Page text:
VIII. Open Mike: Do you have any elephant story of your own?
IX. Our first class project (cont.)
 Read for Next Week:



Week 3

An African Elephant

I. Elephant Ear (Joan Aiken). Our first question, about this story, is similar to the one we asked about Kipling: Can we learn anything about elephant from this? Our second question: the meaning of the story to you, personally. That is, Aiken is trying to tell us something about how we should lead our own life. What is it? Can you follow her prescription?

II. Nature of Science Example: Four-tusked elephant. This wonderful tale can be looked at from many angles, but here we are interested in seeing what it tells us about the nature of science. In small groups, let us try to figure out answers to the following questions:

  1. How does Denis’ wild goose (or rather, elephant) chase begin?
  2. What does this story tell us about the character of the author? Is he open-minded? Persistent? Courageous? Single-minded in his pursuit of his investigation?
  3. In science, everything depends on an educated guess (which is referred to more technically as a hypothesis). What’s Denis’ guess?
  4. After tentatively settling on a hypothesis, a scientist proceeds to collect evidence in support of this guess. In the end, Denis believes that he has collected precisely such evidence. What are his lines of evidence: list them as carefully as you can.
  5. Most people wrongly believe that science is primarily about facts. That, for example, the theory of evolution, or of black holes, is indisputable fact. In so believing, they extrapolate from religion and other such areas. For devout Catholics, for instance, it’s simply a fact that Christ had no siblings—no arguments wanted here. For devout Jews and Muslims, it’s 100% clear that one should not eat pork. But science is fundamentally different. All scientific facts are tentative, in principle, and that’s why science, unlike organized religions, changes. So, to a scientist, Denis’ story by itself suggests that four-tusked elephants probably exist, but doubts about their existence always remain. So we need to think of some ways of arguing that Denis may still be wrong. So, please try to find holes in his argument.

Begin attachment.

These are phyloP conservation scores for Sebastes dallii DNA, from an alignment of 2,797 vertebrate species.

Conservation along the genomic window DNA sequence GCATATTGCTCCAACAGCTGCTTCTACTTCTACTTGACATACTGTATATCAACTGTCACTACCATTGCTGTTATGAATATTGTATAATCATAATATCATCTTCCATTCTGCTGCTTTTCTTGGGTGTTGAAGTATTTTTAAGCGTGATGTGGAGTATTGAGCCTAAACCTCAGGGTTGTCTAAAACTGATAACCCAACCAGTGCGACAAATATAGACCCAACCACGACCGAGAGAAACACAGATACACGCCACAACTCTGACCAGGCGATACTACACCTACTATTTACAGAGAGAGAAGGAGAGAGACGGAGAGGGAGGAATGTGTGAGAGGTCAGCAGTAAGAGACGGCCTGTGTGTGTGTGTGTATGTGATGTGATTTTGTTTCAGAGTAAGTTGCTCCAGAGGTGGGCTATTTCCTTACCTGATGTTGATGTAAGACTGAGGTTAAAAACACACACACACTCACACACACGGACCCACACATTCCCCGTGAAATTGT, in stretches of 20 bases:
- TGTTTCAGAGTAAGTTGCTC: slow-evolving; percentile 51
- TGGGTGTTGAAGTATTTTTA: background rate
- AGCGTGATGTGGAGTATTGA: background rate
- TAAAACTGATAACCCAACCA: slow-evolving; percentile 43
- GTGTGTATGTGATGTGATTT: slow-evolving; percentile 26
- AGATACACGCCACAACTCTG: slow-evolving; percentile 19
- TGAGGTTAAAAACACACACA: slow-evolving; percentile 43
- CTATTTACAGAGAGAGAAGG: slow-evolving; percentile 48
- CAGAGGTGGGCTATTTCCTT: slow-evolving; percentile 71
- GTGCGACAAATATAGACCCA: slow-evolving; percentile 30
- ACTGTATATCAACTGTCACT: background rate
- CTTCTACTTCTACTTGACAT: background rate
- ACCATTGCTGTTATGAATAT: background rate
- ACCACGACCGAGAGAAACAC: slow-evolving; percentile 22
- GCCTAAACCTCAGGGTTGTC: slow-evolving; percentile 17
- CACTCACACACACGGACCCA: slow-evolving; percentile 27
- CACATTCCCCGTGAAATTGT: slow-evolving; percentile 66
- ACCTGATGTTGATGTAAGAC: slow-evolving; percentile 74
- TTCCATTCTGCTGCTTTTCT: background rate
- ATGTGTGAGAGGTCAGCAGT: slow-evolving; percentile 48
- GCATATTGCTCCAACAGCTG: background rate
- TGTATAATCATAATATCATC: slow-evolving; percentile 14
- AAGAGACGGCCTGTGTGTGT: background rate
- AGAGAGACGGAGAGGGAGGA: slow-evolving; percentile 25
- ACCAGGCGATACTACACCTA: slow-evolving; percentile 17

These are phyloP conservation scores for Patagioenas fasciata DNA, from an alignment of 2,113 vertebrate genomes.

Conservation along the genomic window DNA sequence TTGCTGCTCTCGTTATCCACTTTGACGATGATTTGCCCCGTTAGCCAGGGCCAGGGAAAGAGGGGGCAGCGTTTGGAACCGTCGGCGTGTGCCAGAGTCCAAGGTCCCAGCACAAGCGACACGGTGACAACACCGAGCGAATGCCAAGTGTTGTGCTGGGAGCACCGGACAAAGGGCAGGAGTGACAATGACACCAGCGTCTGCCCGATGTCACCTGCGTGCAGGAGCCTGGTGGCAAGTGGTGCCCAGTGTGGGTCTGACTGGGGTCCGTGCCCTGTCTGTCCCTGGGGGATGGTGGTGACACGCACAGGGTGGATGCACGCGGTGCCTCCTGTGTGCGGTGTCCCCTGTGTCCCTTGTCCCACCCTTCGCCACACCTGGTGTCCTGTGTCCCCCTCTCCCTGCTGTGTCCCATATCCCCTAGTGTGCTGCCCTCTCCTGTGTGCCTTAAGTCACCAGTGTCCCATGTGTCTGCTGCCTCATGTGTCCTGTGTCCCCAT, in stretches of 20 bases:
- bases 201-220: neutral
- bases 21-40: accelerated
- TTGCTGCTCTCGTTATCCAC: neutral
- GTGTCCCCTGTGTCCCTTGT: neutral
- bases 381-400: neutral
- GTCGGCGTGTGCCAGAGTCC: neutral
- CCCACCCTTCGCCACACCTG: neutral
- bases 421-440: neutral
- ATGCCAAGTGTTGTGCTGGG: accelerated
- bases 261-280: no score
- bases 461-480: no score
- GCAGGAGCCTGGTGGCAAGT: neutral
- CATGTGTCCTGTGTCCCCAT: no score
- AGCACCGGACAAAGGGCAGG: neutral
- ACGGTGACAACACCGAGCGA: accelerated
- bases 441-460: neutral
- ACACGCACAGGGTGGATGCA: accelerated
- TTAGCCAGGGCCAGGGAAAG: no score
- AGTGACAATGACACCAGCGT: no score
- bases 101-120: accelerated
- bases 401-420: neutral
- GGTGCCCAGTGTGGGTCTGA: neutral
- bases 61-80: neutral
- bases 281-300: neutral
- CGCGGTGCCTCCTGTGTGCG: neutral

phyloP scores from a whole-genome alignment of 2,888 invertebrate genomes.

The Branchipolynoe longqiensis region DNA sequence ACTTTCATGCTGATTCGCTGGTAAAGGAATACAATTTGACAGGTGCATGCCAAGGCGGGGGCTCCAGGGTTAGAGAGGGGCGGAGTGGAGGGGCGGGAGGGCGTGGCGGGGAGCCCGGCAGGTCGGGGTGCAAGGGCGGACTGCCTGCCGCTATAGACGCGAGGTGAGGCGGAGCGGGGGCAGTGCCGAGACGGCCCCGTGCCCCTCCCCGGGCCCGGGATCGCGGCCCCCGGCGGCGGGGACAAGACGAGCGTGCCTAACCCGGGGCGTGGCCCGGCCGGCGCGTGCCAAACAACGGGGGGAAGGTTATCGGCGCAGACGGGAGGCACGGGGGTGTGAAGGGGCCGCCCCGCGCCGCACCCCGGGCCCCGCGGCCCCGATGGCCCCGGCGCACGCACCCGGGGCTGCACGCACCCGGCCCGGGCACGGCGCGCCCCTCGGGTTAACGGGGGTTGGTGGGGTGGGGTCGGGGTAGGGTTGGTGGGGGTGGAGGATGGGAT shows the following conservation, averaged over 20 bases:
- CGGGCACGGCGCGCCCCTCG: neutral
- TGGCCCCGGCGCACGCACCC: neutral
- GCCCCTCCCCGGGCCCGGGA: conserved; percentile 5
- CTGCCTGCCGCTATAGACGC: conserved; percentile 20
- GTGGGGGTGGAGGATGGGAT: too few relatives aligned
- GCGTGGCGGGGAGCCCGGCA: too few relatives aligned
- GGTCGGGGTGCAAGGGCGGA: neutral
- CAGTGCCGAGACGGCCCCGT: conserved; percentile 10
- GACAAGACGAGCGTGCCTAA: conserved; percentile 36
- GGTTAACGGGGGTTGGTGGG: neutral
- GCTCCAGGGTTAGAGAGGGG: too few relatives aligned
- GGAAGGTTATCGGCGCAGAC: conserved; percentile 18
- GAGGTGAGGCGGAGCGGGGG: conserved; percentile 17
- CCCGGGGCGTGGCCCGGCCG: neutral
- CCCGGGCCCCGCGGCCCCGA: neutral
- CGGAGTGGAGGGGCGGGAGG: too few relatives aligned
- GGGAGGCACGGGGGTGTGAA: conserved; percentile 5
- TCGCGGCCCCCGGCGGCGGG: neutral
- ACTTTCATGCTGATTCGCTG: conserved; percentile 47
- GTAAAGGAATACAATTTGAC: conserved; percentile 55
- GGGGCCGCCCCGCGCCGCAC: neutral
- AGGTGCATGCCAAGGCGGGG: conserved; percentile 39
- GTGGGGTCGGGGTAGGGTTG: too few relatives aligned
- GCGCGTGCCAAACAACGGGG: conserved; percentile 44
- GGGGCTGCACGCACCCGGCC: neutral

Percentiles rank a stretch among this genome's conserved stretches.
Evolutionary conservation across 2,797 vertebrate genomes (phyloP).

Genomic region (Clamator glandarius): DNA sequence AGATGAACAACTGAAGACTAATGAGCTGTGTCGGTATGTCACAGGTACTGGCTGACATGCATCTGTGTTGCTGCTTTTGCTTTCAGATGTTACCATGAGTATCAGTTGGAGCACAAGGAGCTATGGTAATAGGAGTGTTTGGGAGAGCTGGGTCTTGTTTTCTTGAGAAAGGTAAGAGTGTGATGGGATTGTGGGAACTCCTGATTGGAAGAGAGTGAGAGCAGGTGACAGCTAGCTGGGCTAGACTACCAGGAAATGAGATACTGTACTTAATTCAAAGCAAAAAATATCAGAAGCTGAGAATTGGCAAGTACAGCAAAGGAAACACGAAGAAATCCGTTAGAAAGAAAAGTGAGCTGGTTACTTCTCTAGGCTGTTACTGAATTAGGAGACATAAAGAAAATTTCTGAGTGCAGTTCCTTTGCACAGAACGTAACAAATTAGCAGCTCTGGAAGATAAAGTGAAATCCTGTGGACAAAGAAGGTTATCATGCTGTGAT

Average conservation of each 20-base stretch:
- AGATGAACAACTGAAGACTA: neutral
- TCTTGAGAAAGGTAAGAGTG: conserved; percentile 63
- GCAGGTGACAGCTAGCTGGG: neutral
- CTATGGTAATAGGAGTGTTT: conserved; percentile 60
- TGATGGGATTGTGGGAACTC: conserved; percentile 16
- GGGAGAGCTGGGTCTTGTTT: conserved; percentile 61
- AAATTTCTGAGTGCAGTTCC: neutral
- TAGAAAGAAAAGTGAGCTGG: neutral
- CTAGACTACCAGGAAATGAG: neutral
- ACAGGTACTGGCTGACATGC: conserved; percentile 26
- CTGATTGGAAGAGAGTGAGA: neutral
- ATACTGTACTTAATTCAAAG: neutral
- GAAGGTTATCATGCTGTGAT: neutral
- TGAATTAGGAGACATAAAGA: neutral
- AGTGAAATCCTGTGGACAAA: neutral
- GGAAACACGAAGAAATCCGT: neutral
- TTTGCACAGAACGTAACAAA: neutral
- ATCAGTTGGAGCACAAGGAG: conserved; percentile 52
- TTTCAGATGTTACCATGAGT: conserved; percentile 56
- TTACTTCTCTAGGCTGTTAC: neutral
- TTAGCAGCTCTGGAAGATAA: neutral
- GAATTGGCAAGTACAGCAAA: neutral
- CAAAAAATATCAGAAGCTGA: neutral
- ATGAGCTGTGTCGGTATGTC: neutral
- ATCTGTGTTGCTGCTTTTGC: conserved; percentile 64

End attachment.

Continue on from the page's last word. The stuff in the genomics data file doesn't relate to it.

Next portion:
6. Precisely because science is tentative, the more proofs we have of something, the happier we are. Can you think of experiments and observations which may lend additional support to Denis’ investigations?

III. Film: It’s about time to have a brief look at our heroes!

IV. Work on our interdisciplinary elephant project.

Read for next week:

Prepare: an oral presentation of your elephant theme.

Prepare for next week: Your final, interdisciplinary project topic and outline.


Week 4


A painting by an Asian elephant (internet source: www.dolphinsociety.org/12.index.htm)


I. Sign up for your next week’s individual project consultation.

II. Elephant anecdotes. Let’s, each one of us, take one or more of these anecdotes and retell them, in our own words, with a close book, to the class. Next, we need to ask a few questions: What do these anecdotes tell us about the mental and moral qualities of elephants? Can they be trusted? Can these anecdotes serve as a springboard to serious, fascinating research? Can you think of any concrete research ideas? In those tests, are we going to start with the preconception that elephants must be extremely intelligent, or are we committed to having an open mind on this subject?

III. Oral presentations of elephant themes.

IV. Class discussion: What did this sojourn in elephant land teach us about researching, and writing about, an interdisciplinary paper?

Final project individual consultations with class instructor (time permitting).

 Week 5: Individual project consultations with class instructor.

Weeks 6-15: Forthcoming.